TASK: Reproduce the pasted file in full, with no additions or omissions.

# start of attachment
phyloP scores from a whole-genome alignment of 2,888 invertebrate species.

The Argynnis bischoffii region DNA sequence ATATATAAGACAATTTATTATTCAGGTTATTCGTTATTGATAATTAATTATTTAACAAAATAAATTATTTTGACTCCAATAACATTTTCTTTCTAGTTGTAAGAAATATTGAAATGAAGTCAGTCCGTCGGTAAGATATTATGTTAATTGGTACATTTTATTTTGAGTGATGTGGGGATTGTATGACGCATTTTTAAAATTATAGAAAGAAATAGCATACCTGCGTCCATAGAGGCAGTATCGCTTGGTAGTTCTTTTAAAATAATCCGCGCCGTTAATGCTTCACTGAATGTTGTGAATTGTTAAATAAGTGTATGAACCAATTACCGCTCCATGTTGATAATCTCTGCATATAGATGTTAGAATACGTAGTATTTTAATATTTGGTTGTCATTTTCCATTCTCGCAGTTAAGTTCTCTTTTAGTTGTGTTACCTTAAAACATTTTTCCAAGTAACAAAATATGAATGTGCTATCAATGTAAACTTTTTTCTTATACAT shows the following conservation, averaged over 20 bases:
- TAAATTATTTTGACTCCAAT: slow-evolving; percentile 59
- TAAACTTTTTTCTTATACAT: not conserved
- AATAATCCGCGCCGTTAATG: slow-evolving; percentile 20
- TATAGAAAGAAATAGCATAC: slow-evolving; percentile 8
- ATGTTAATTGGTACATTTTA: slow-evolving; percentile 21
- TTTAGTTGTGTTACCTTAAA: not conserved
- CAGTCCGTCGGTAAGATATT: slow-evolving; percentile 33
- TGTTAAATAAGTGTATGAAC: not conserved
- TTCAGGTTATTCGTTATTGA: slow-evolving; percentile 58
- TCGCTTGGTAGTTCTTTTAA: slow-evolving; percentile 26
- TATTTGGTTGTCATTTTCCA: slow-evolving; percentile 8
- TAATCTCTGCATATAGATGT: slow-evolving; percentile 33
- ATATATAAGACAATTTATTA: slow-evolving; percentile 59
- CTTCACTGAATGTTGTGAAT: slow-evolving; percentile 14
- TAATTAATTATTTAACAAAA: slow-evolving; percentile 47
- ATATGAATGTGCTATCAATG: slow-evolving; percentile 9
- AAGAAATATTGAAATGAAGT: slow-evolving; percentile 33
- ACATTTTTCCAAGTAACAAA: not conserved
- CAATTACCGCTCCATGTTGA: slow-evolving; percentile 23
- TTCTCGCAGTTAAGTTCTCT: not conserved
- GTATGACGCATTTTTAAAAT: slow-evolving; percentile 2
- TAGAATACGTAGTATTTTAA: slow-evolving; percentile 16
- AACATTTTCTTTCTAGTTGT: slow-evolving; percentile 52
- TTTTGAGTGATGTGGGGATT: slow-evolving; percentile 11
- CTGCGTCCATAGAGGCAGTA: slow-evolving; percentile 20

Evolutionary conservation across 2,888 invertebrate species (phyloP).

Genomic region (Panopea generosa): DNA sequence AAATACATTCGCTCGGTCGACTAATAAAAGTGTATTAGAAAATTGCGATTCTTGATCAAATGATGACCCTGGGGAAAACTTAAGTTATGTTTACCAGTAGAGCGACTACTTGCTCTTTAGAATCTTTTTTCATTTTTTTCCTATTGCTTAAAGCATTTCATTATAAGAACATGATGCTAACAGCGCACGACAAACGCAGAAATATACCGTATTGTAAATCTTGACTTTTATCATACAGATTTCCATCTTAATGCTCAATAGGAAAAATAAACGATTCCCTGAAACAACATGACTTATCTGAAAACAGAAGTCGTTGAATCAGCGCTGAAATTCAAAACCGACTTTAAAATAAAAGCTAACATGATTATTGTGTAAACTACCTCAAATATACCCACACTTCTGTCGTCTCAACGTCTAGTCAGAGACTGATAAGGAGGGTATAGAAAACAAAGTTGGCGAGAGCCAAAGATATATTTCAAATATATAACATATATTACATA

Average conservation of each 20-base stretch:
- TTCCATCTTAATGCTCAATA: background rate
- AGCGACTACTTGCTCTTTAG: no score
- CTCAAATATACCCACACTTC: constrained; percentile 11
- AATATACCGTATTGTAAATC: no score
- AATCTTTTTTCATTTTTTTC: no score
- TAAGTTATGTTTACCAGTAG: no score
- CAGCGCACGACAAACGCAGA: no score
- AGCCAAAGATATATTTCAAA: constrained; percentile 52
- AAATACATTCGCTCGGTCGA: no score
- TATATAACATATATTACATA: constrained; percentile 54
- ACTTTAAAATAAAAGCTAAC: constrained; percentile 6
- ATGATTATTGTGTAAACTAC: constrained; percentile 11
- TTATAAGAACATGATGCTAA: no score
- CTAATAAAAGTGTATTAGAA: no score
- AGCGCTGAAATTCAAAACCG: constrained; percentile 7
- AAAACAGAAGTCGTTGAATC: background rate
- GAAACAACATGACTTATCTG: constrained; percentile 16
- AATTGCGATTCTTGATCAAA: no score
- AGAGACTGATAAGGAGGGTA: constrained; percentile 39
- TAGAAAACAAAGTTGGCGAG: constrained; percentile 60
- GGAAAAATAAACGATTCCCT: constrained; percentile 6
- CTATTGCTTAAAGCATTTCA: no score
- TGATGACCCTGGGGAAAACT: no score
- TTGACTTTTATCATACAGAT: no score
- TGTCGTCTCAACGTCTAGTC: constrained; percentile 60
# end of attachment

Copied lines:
phyloP scores from a whole-genome alignment of 2,888 invertebrate species.

The Argynnis bischoffii region DNA sequence ATATATAAGACAATTTATTATTCAGGTTATTCGTTATTGATAATTAATTATTTAACAAAATAAATTATTTTGACTCCAATAACATTTTCTTTCTAGTTGTAAGAAATATTGAAATGAAGTCAGTCCGTCGGTAAGATATTATGTTAATTGGTACATTTTATTTTGAGTGATGTGGGGATTGTATGACGCATTTTTAAAATTATAGAAAGAAATAGCATACCTGCGTCCATAGAGGCAGTATCGCTTGGTAGTTCTTTTAAAATAATCCGCGCCGTTAATGCTTCACTGAATGTTGTGAATTGTTAAATAAGTGTATGAACCAATTACCGCTCCATGTTGATAATCTCTGCATATAGATGTTAGAATACGTAGTATTTTAATATTTGGTTGTCATTTTCCATTCTCGCAGTTAAGTTCTCTTTTAGTTGTGTTACCTTAAAACATTTTTCCAAGTAACAAAATATGAATGTGCTATCAATGTAAACTTTTTTCTTATACAT shows the following conservation, averaged over 20 bases:
- TAAATTATTTTGACTCCAAT: slow-evolving; percentile 59
- TAAACTTTTTTCTTATACAT: not conserved
- AATAATCCGCGCCGTTAATG: slow-evolving; percentile 20
- TATAGAAAGAAATAGCATAC: slow-evolving; percentile 8
- ATGTTAATTGGTACATTTTA: slow-evolving; percentile 21
- TTTAGTTGTGTTACCTTAAA: not conserved
- CAGTCCGTCGGTAAGATATT: slow-evolving; percentile 33
- TGTTAAATAAGTGTATGAAC: not conserved
- TTCAGGTTATTCGTTATTGA: slow-evolving; percentile 58
- TCGCTTGGTAGTTCTTTTAA: slow-evolving; percentile 26
- TATTTGGTTGTCATTTTCCA: slow-evolving; percentile 8
- TAATCTCTGCATATAGATGT: slow-evolving; percentile 33
- ATATATAAGACAATTTATTA: slow-evolving; percentile 59
- CTTCACTGAATGTTGTGAAT: slow-evolving; percentile 14
- TAATTAATTATTTAACAAAA: slow-evolving; percentile 47
- ATATGAATGTGCTATCAATG: slow-evolving; percentile 9
- AAGAAATATTGAAATGAAGT: slow-evolving; percentile 33
- ACATTTTTCCAAGTAACAAA: not conserved
- CAATTACCGCTCCATGTTGA: slow-evolving; percentile 23
- TTCTCGCAGTTAAGTTCTCT: not conserved
- GTATGACGCATTTTTAAAAT: slow-evolving; percentile 2
- TAGAATACGTAGTATTTTAA: slow-evolving; percentile 16
- AACATTTTCTTTCTAGTTGT: slow-evolving; percentile 52
- TTTTGAGTGATGTGGGGATT: slow-evolving; percentile 11
- CTGCGTCCATAGAGGCAGTA: slow-evolving; percentile 20

Evolutionary conservation across 2,888 invertebrate species (phyloP).

Genomic region (Panopea generosa): DNA sequence AAATACATTCGCTCGGTCGACTAATAAAAGTGTATTAGAAAATTGCGATTCTTGATCAAATGATGACCCTGGGGAAAACTTAAGTTATGTTTACCAGTAGAGCGACTACTTGCTCTTTAGAATCTTTTTTCATTTTTTTCCTATTGCTTAAAGCATTTCATTATAAGAACATGATGCTAACAGCGCACGACAAACGCAGAAATATACCGTATTGTAAATCTTGACTTTTATCATACAGATTTCCATCTTAATGCTCAATAGGAAAAATAAACGATTCCCTGAAACAACATGACTTATCTGAAAACAGAAGTCGTTGAATCAGCGCTGAAATTCAAAACCGACTTTAAAATAAAAGCTAACATGATTATTGTGTAAACTACCTCAAATATACCCACACTTCTGTCGTCTCAACGTCTAGTCAGAGACTGATAAGGAGGGTATAGAAAACAAAGTTGGCGAGAGCCAAAGATATATTTCAAATATATAACATATATTACATA

Average conservation of each 20-base stretch:
- TTCCATCTTAATGCTCAATA: background rate
- AGCGACTACTTGCTCTTTAG: no score
- CTCAAATATACCCACACTTC: constrained; percentile 11
- AATATACCGTATTGTAAATC: no score
- AATCTTTTTTCATTTTTTTC: no score
- TAAGTTATGTTTACCAGTAG: no score
- CAGCGCACGACAAACGCAGA: no score
- AGCCAAAGATATATTTCAAA: constrained; percentile 52
- AAATACATTCGCTCGGTCGA: no score
- TATATAACATATATTACATA: constrained; percentile 54
- ACTTTAAAATAAAAGCTAAC: constrained; percentile 6
- ATGATTATTGTGTAAACTAC: constrained; percentile 11
- TTATAAGAACATGATGCTAA: no score
- CTAATAAAAGTGTATTAGAA: no score
- AGCGCTGAAATTCAAAACCG: constrained; percentile 7
- AAAACAGAAGTCGTTGAATC: background rate
- GAAACAACATGACTTATCTG: constrained; percentile 16
- AATTGCGATTCTTGATCAAA: no score
- AGAGACTGATAAGGAGGGTA: constrained; percentile 39
- TAGAAAACAAAGTTGGCGAG: constrained; percentile 60
- GGAAAAATAAACGATTCCCT: constrained; percentile 6
- CTATTGCTTAAAGCATTTCA: no score
- TGATGACCCTGGGGAAAACT: no score
- TTGACTTTTATCATACAGAT: no score
- TGTCGTCTCAACGTCTAGTC: constrained; percentile 60